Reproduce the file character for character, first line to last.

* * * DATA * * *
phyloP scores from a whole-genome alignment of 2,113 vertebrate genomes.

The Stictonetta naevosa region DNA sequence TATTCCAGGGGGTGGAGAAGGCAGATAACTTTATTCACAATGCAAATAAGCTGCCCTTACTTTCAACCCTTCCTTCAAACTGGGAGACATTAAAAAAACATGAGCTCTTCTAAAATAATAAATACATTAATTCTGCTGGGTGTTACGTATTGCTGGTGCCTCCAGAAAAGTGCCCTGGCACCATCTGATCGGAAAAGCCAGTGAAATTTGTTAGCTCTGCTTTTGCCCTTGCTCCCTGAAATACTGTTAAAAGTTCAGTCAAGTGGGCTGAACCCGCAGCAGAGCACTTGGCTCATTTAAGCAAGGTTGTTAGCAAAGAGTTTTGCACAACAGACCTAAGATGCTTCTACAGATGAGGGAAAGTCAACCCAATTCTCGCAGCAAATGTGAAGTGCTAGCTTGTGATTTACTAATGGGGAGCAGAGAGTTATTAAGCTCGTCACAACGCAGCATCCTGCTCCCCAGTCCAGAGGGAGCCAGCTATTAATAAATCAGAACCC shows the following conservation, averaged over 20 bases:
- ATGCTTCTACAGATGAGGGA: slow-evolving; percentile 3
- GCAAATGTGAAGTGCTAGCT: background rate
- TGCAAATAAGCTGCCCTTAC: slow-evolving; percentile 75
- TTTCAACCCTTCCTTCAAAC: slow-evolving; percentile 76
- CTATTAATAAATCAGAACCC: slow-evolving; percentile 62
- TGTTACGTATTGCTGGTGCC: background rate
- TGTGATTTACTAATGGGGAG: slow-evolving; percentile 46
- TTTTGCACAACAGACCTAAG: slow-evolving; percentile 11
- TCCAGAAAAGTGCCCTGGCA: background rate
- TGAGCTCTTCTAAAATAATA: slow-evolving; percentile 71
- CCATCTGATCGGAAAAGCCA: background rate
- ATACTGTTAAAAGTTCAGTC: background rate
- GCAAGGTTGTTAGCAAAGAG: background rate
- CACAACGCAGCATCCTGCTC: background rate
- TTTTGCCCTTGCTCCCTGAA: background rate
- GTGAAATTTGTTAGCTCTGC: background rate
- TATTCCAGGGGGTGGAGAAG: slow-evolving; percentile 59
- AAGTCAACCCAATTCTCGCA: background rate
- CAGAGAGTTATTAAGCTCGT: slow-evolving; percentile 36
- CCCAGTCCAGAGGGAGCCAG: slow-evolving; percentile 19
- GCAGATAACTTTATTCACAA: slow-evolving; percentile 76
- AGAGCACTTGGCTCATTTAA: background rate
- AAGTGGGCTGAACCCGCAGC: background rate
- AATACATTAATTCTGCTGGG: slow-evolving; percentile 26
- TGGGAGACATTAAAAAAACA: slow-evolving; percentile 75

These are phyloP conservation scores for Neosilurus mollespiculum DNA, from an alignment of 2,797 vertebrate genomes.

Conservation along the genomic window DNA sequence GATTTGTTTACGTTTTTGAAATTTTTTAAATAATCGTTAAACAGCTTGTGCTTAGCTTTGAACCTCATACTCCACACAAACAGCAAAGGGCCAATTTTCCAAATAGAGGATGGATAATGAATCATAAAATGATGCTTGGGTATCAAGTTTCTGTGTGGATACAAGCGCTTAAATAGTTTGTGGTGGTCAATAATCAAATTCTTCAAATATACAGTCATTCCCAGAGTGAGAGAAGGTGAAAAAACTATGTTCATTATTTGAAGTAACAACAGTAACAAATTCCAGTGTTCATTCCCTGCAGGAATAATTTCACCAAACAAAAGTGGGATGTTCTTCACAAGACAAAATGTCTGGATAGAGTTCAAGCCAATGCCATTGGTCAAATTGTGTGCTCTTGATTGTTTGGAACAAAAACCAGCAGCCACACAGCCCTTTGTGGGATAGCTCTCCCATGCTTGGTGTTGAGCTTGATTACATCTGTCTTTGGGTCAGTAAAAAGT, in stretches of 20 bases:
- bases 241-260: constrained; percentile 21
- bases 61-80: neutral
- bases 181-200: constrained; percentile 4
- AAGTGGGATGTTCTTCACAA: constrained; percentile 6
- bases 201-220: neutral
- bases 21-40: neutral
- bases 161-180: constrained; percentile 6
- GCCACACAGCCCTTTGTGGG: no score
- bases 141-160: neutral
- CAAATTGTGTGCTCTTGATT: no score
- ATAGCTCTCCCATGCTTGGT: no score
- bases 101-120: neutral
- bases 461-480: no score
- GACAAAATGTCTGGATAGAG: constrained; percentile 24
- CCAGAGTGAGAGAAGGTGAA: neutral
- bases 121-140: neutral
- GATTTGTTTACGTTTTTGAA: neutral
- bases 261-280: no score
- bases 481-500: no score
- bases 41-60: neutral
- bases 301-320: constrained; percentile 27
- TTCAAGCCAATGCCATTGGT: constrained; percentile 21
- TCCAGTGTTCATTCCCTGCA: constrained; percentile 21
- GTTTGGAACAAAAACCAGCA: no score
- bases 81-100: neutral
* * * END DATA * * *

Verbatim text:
phyloP scores from a whole-genome alignment of 2,113 vertebrate genomes.

The Stictonetta naevosa region DNA sequence TATTCCAGGGGGTGGAGAAGGCAGATAACTTTATTCACAATGCAAATAAGCTGCCCTTACTTTCAACCCTTCCTTCAAACTGGGAGACATTAAAAAAACATGAGCTCTTCTAAAATAATAAATACATTAATTCTGCTGGGTGTTACGTATTGCTGGTGCCTCCAGAAAAGTGCCCTGGCACCATCTGATCGGAAAAGCCAGTGAAATTTGTTAGCTCTGCTTTTGCCCTTGCTCCCTGAAATACTGTTAAAAGTTCAGTCAAGTGGGCTGAACCCGCAGCAGAGCACTTGGCTCATTTAAGCAAGGTTGTTAGCAAAGAGTTTTGCACAACAGACCTAAGATGCTTCTACAGATGAGGGAAAGTCAACCCAATTCTCGCAGCAAATGTGAAGTGCTAGCTTGTGATTTACTAATGGGGAGCAGAGAGTTATTAAGCTCGTCACAACGCAGCATCCTGCTCCCCAGTCCAGAGGGAGCCAGCTATTAATAAATCAGAACCC shows the following conservation, averaged over 20 bases:
- ATGCTTCTACAGATGAGGGA: slow-evolving; percentile 3
- GCAAATGTGAAGTGCTAGCT: background rate
- TGCAAATAAGCTGCCCTTAC: slow-evolving; percentile 75
- TTTCAACCCTTCCTTCAAAC: slow-evolving; percentile 76
- CTATTAATAAATCAGAACCC: slow-evolving; percentile 62
- TGTTACGTATTGCTGGTGCC: background rate
- TGTGATTTACTAATGGGGAG: slow-evolving; percentile 46
- TTTTGCACAACAGACCTAAG: slow-evolving; percentile 11
- TCCAGAAAAGTGCCCTGGCA: background rate
- TGAGCTCTTCTAAAATAATA: slow-evolving; percentile 71
- CCATCTGATCGGAAAAGCCA: background rate
- ATACTGTTAAAAGTTCAGTC: background rate
- GCAAGGTTGTTAGCAAAGAG: background rate
- CACAACGCAGCATCCTGCTC: background rate
- TTTTGCCCTTGCTCCCTGAA: background rate
- GTGAAATTTGTTAGCTCTGC: background rate
- TATTCCAGGGGGTGGAGAAG: slow-evolving; percentile 59
- AAGTCAACCCAATTCTCGCA: background rate
- CAGAGAGTTATTAAGCTCGT: slow-evolving; percentile 36
- CCCAGTCCAGAGGGAGCCAG: slow-evolving; percentile 19
- GCAGATAACTTTATTCACAA: slow-evolving; percentile 76
- AGAGCACTTGGCTCATTTAA: background rate
- AAGTGGGCTGAACCCGCAGC: background rate
- AATACATTAATTCTGCTGGG: slow-evolving; percentile 26
- TGGGAGACATTAAAAAAACA: slow-evolving; percentile 75

These are phyloP conservation scores for Neosilurus mollespiculum DNA, from an alignment of 2,797 vertebrate genomes.

Conservation along the genomic window DNA sequence GATTTGTTTACGTTTTTGAAATTTTTTAAATAATCGTTAAACAGCTTGTGCTTAGCTTTGAACCTCATACTCCACACAAACAGCAAAGGGCCAATTTTCCAAATAGAGGATGGATAATGAATCATAAAATGATGCTTGGGTATCAAGTTTCTGTGTGGATACAAGCGCTTAAATAGTTTGTGGTGGTCAATAATCAAATTCTTCAAATATACAGTCATTCCCAGAGTGAGAGAAGGTGAAAAAACTATGTTCATTATTTGAAGTAACAACAGTAACAAATTCCAGTGTTCATTCCCTGCAGGAATAATTTCACCAAACAAAAGTGGGATGTTCTTCACAAGACAAAATGTCTGGATAGAGTTCAAGCCAATGCCATTGGTCAAATTGTGTGCTCTTGATTGTTTGGAACAAAAACCAGCAGCCACACAGCCCTTTGTGGGATAGCTCTCCCATGCTTGGTGTTGAGCTTGATTACATCTGTCTTTGGGTCAGTAAAAAGT, in stretches of 20 bases:
- bases 241-260: constrained; percentile 21
- bases 61-80: neutral
- bases 181-200: constrained; percentile 4
- AAGTGGGATGTTCTTCACAA: constrained; percentile 6
- bases 201-220: neutral
- bases 21-40: neutral
- bases 161-180: constrained; percentile 6
- GCCACACAGCCCTTTGTGGG: no score
- bases 141-160: neutral
- CAAATTGTGTGCTCTTGATT: no score
- ATAGCTCTCCCATGCTTGGT: no score
- bases 101-120: neutral
- bases 461-480: no score
- GACAAAATGTCTGGATAGAG: constrained; percentile 24
- CCAGAGTGAGAGAAGGTGAA: neutral
- bases 121-140: neutral
- GATTTGTTTACGTTTTTGAA: neutral
- bases 261-280: no score
- bases 481-500: no score
- bases 41-60: neutral
- bases 301-320: constrained; percentile 27
- TTCAAGCCAATGCCATTGGT: constrained; percentile 21
- TCCAGTGTTCATTCCCTGCA: constrained; percentile 21
- GTTTGGAACAAAAACCAGCA: no score
- bases 81-100: neutral